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Texture Filtering Problem

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Hi,

I'm rendering billboards with a circle texture. They need to be downscaled for some post-processing.I tried two approaches:

1) Render to a large rendertarget, then downscale by 50%.

Result: bwyuqrdilim0b6bi3.png

2) Render directly to the 50% smaller RT.

Result: bwyuqtlky9fwmf4jf.png



The first method looks much better. Why is that?

I'm using bilinear filtering for the particles. I already tried making the particle texture 50% smaller. It didn't improve the quality.

Any ideas? :)

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If you render to a texture and then scale down the texture, the resulting image will have gone through the texture’s bilinear filter.
If you render directly to a smaller texture, the result depends on your anti-aliasing settings, but will generally not be as good as the bilinear filter.
Anti-aliasing can be disabled by user control panels, so you can’t rely on it anyway.


L. Spiro

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I already tried making the particle texture 50% smaller. It didn't improve the quality.



Depends on how did you resize the texture to 50 %. If you used some filtering during the scaling (in Photoshop or whatever), it should look similarly to the first result.

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Depends on how did you resize the texture to 50 %. If you used some filtering during the scaling (in Photoshop or whatever), it should look similarly to the first result.[/quote]I just tried it again, using Photoshop filtering. I rendered to the small RT using a smaller texture. The result is still very pixelated. "Small RT, small texture" looks only a little bit better than "Small RT, original texture".

If you render directly to a smaller texture, the result depends on your anti-aliasing settings[/quote]I think antialiasing never comes into play here. The circles you see are just textures, mapped onto square billboards. Antialiasing only smoothes the edges of triangles, and not the texture on them. Since the edges of our billboards are invisible, antialiasing has no effect in this case.

If you render to a texture and then scale down the texture, the resulting image will have gone through the texture’s bilinear filter.[/quote]Yes, that's what I'm doing. When I downsize the large RT, I use bilinear filtering. When I render the particles, I use bilinear filtering too.

Who can solve that mystery? ;)




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When I downsize the large RT, I use bilinear filtering. When I render the particles, I use bilinear filtering too.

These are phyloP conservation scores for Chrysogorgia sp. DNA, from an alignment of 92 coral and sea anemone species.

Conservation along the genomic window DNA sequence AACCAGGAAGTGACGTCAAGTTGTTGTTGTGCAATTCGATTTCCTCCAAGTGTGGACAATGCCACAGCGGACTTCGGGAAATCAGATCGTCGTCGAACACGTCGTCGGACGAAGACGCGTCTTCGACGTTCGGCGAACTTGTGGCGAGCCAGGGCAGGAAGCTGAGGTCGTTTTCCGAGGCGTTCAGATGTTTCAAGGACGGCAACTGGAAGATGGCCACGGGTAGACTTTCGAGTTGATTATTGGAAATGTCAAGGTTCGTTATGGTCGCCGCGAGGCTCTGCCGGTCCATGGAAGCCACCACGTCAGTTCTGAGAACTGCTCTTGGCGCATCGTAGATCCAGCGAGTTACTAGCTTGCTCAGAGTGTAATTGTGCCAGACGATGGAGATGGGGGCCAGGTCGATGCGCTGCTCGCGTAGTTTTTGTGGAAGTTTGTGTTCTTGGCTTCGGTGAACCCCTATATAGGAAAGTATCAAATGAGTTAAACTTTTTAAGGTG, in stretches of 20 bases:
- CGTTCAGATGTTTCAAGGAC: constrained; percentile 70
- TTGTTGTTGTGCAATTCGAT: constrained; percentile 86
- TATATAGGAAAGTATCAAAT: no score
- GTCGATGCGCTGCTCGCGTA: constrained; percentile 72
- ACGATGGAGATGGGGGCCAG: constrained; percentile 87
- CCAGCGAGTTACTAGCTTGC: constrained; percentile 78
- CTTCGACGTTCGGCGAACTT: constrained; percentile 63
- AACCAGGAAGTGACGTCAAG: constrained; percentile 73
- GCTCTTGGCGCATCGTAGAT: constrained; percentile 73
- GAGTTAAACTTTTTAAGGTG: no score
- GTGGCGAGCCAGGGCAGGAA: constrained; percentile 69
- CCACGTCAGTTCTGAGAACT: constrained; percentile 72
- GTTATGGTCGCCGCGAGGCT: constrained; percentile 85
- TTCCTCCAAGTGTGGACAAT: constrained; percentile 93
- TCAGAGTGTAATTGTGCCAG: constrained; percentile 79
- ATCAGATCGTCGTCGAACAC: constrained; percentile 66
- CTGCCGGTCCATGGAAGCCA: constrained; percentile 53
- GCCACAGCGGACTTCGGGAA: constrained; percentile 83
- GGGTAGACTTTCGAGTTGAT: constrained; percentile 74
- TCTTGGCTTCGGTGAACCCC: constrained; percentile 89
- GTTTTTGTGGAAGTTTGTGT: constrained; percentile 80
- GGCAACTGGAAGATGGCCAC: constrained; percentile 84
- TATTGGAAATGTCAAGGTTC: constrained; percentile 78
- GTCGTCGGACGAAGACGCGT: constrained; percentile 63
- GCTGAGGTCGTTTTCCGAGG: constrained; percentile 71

Maybe you aren't :) Maybe there's some tiny error somewhere making it that you think you're using it but in fact you aren't.

Try to disable the filtering (use the nearest point "filter") and verify whether there is some difference or not.

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The second one looks slightly shifted to the bottom right. Is there a half pixel/texel offset (error) somewhere ? Are you using DX 9 ?

Another idea I had is that the lower mip level of your source tex might be bad (which is used for the low-res draw call).

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@Tom KQT: I verified that I'm indeed using bilinear filtering. When switching to point filtering, the result looks totally different (much more pixelated).




@unbird: Apparently, there's really a half-pixel offset in there. I didn't notice that. However, the above screenshot was taken directly from a RT. The offset does not appear on screen because I take it into account when copying from RT to screen.

Another idea I had is that the lower mip level of your source tex might be bad (which is used for the low-res draw call).[/quote]Ah, good idea. I enabled mipmapping and now it looks very good :)

Of course, this doesn't tell my why it looked bad in the first place. When rendering to the fullscreen RT, I can render billboards of all different sizes, without any billboarding.

So there must be some other reason why it looked bad. Maybe the half-pixel offset?

However, the mipmapping looks good and is an acceptable workaround :)




Thanks everyone for your help!

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